While the blog started out several years ago as a way for me to write about life on the farm, I did not see using the internet as a specific way to promote the farm. Last year around this time, the USDA began a program called Know Your Farmer Know Your Food. From their web site:

This is a USDA-wide effort to create new economic opportunities by better connecting consumers with local producers. It is also the start of a national conversation about the importance of understanding where your food comes from and how it gets to your plate. Today, there is too much distance between the average American and their farmer and we are marshalling resources from across USDA to help create the link between local production and local consumption. (Read more here.)

In the past six months or so, I have begun to realize just how important it is for folks to have the opportunity to get to know farmers on a "personal" level and how important it is for farmers to be transparent and reach out to the public. Mike and I do this by having a personal connection with all of our produce customers in the summer. However, the internet offers us a way to reach an even wider segment of people with more detail than we can in a brief encounter over the sale of produce.

With this thought in mind, I launched my Face Book Farm page several months ago, where I can leave brief, informative posts throughout the day. They might include the birth of a new calf, fences that need repaired, agricultural type articles in the news, or a variety of other topics all farm related. I always seek to make the Face Book page interactive, informative and hopefully fun for the readers. I hope by participating, folks get to "Know Their Farmer" a little better. Although all the readers of my blog or Face Book page are not local, I believe that by being exposed to the day to day life of a "farmer" folks at least begin to think about agriculture in a way they maybe never have before.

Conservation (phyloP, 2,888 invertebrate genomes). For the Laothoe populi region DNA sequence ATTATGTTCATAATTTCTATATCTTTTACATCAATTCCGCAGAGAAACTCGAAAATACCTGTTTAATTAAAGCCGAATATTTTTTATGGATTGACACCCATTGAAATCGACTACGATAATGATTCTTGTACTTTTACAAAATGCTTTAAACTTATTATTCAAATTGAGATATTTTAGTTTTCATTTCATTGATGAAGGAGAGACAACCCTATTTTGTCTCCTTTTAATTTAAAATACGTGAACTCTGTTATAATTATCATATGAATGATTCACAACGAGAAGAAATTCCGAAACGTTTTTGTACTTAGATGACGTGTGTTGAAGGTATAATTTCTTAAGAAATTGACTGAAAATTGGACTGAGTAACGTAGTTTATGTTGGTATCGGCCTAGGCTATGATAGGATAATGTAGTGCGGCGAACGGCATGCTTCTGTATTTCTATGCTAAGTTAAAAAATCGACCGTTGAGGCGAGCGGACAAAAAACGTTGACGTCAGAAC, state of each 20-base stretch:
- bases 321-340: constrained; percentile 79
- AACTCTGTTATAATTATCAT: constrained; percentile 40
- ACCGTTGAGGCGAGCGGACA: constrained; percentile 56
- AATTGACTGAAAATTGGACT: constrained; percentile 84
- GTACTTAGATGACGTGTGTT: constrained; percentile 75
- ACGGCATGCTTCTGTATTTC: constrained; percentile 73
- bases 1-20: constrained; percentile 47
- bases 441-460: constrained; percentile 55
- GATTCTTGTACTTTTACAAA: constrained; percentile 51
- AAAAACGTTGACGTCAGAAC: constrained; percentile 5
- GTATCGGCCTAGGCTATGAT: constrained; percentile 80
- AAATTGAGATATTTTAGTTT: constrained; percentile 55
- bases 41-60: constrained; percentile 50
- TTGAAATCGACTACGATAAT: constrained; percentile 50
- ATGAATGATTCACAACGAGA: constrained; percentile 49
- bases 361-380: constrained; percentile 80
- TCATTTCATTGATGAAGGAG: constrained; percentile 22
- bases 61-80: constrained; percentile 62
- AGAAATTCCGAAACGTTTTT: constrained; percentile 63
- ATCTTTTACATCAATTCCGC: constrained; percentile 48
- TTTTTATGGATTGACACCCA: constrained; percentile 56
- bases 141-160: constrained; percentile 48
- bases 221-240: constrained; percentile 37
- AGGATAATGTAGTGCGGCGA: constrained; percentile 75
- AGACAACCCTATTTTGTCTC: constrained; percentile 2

(For more information on using social networks to promote your farm or agricultural industry, I found a good article here.)

What are you doing today?

"What are you doing today" or "What did you do today?"

I get asked those two questions quite often and knowing that it's really just a conversation starter, I usually reply by saying, "Not much" or "Oh, just all the usual things."

So, what exactly is "not much" or "all the usual things"?

Well, every morning and every evening, seven days a week, the cows have to be milked and the animals have to be fed. When you have dairy cows, you can't ever sleep in because they need to be milked on a schedule. This also means if we do anything away from the farm, we have to leave after the morning milking and arrive home before the evening milking. Milking takes us anywhere from 45 minutes to 90 minutes per milking. There are always variables like how many cows are in milk at any given time, how bad the stables happen to be and how much manure we need to shovel, whether we run into any complications that need our immediate attention, and how cooperative the cows are being. Currently we are milking five cows with one of them being a new heifer that is learning the ropes. We do not have a fancy milking parlor where we can milk multiple cows at the same time, so we milk them one at a time. When the bucket gets full, we stop and pour the milk into milk totes. In addition to the cows being milked and fed, we have to feed the calves, goats and chickens. When I do the milking/feeding by myself, it takes me approximately 1.5 hours per milking. When Mike helps me, it takes about 45-60 minutes. So, at a minimum, I am spending at least two hours a day in the barnyard. (Working with the animals is my favorite time of the whole day)